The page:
How many potentially (“independent”) game-changing events in the last 6 years have not triggered an economic collapse? Each one seemed potentially catastrophic but also iffy. And yet each time some how, some way things worked out; consumers kept buying, the stock markets kept rising, interest rates kept falling, currencies stayed stable, and derivatives didn’t blow up. However, at some point statistics will rear its ugly head and it is equally possible that the “last straw” will be either an obvious one like an oil price spike or something so obscure and seemingly irrelevant that no one will have seen it coming.

    I’m excited. Personally, I’m willing to pay an extra $20 to $40 per tankful to see this monetary monstrosity finally go down.

    However, I will actually be surprised if oil prices rise much further, or at least gasoline prices. I still think that world events are still under control by elite authorities. I hope I’m wrong because I don’t like living a “Truman Show” existence, but I also won’t like it if this breaks the camel’s back.

    • Bruce C

      Correction: the probability of that event NOT occurring after N “trials” is P^N. (not 1- P^N)

      • peo


        • Bruce C

          Yes, thank you.

    • Bulldog007

      You live in the first world and I live in the third world. This means that a spike in the oil price would impact badly on us.

      I agree with you that each time a crisis occurs the masters of the universe come running out with their brand of (financial first) aid. This seems to work and the other side cries wolf (just like one Aesop’s fables). Eventually things will turn but no one can say when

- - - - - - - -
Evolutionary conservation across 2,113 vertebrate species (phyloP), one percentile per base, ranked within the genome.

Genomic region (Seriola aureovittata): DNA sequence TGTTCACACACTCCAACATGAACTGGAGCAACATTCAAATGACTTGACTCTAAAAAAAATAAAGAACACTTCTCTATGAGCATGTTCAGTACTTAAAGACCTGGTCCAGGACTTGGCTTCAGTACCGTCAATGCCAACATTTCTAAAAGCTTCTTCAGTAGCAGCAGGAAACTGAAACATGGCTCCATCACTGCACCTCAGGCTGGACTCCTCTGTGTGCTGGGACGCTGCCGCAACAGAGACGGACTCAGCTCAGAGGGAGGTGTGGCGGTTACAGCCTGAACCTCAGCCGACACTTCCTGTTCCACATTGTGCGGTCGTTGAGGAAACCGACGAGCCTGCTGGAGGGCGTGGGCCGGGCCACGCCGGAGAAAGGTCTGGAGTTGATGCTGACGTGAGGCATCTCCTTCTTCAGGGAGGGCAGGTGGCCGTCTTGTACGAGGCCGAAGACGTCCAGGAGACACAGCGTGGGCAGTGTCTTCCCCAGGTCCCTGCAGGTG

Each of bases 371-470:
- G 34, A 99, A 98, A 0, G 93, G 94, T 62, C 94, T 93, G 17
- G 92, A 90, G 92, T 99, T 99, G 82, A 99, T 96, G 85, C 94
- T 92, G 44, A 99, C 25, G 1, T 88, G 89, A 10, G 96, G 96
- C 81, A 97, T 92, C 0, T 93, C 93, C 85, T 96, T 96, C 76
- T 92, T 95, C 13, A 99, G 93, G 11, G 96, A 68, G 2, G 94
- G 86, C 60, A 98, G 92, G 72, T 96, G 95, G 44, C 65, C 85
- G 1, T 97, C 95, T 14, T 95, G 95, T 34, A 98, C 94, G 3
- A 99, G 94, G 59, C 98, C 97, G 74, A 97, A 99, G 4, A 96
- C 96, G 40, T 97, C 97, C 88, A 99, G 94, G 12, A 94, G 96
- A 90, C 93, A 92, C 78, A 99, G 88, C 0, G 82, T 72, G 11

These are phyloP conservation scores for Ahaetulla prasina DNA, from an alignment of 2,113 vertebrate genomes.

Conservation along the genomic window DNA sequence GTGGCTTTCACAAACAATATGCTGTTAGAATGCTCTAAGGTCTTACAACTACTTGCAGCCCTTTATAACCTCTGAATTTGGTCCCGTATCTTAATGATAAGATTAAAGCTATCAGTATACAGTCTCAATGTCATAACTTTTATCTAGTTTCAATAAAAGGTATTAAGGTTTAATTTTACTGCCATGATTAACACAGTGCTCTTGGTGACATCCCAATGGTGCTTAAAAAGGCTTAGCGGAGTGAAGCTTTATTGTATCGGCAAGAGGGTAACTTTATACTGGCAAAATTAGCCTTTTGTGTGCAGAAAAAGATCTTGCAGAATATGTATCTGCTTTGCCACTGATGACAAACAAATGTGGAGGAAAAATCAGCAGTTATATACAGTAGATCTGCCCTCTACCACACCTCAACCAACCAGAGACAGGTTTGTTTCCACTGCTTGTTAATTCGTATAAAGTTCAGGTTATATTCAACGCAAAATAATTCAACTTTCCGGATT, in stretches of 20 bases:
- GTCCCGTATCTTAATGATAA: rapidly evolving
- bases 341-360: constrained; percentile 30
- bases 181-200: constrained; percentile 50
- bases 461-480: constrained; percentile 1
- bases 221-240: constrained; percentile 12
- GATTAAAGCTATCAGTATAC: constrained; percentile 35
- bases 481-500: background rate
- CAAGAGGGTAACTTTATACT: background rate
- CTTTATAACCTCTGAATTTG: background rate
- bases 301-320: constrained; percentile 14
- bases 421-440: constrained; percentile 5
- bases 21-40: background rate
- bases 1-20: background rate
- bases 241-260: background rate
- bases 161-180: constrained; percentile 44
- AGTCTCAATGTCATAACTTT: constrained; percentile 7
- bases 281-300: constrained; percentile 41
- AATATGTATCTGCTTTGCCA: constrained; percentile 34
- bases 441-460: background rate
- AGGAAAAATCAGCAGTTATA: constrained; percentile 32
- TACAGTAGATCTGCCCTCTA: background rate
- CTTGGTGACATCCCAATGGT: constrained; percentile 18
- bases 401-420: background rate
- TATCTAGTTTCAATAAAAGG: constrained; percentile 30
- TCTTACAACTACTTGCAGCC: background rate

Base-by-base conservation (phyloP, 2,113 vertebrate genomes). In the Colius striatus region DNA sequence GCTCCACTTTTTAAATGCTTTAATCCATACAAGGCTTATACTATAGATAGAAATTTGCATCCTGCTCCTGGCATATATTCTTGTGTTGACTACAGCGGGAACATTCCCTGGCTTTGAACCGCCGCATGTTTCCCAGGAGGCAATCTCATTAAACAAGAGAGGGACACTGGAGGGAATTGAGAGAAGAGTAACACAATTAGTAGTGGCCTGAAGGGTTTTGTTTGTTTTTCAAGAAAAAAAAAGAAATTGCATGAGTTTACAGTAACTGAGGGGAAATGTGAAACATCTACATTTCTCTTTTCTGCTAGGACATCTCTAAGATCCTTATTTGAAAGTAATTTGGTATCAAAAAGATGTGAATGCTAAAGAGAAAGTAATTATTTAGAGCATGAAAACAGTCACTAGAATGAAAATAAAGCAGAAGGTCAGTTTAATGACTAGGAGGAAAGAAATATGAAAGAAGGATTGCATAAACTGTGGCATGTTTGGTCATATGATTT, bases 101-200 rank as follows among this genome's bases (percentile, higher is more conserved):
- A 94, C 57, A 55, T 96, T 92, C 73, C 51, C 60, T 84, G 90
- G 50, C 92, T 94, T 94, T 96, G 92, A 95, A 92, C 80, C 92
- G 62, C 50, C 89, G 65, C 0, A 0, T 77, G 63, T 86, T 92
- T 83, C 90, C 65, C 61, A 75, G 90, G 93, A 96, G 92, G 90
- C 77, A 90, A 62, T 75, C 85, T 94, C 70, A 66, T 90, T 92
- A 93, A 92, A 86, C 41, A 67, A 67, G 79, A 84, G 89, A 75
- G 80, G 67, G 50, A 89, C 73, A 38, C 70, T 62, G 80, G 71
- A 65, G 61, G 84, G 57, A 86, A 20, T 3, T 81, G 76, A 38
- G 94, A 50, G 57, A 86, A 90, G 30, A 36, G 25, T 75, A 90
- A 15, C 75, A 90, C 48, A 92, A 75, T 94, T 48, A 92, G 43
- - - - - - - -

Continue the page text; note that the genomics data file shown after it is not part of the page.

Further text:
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  • Antiehypocrite

    You have things totally backwards.


    According to the OECD Economics Department and the
    International Monetary Fund Research Department, a sustained $10 per barrel
    increase in oil prices from $25 to $35 would result in the OECD as a whole
    losing 0.4% of GDP in the first and second years of higher prices. http://www.iea.org/textbase/npsum/high_oil04sum.pdf

    Now if that is the case — then what do you think a sustained price over USD100 per barrel would do to growth?

    Here is a summary of things:

    In 2001 oil prices spiked from $12 in 98 to nearly $40…. obviously this is recessionary.

    What did the Fed do? They opened up the money tap and dropped rates to try to counter this collapsing growth.

    Of course this worked for awhile but it eventually this combined with $147 oil in 08 nearly blew up the global economy in 08.

    So what did the Fed do then as growth collapsed?

    Of course they went to Plan B – print money to try to counter the impact on growth of expensive oil.

    The high price of oil is the DISEASE – everything else we are experiencing are symptoms and attempts to fight the symptoms.

    The disease is fatal. There is no Plan C.

    When the next shoe drops there will be no recovery — the economy will blow into a million pieces — and civilization will collapse.

    The economy simply cannot function on expensive oil — and there are NO alternatives to oil — it is used in just about everything including the pesticides and fertilizers that grow our food.

    Enjoy life while you can — because for most people on the planet — it is going to end.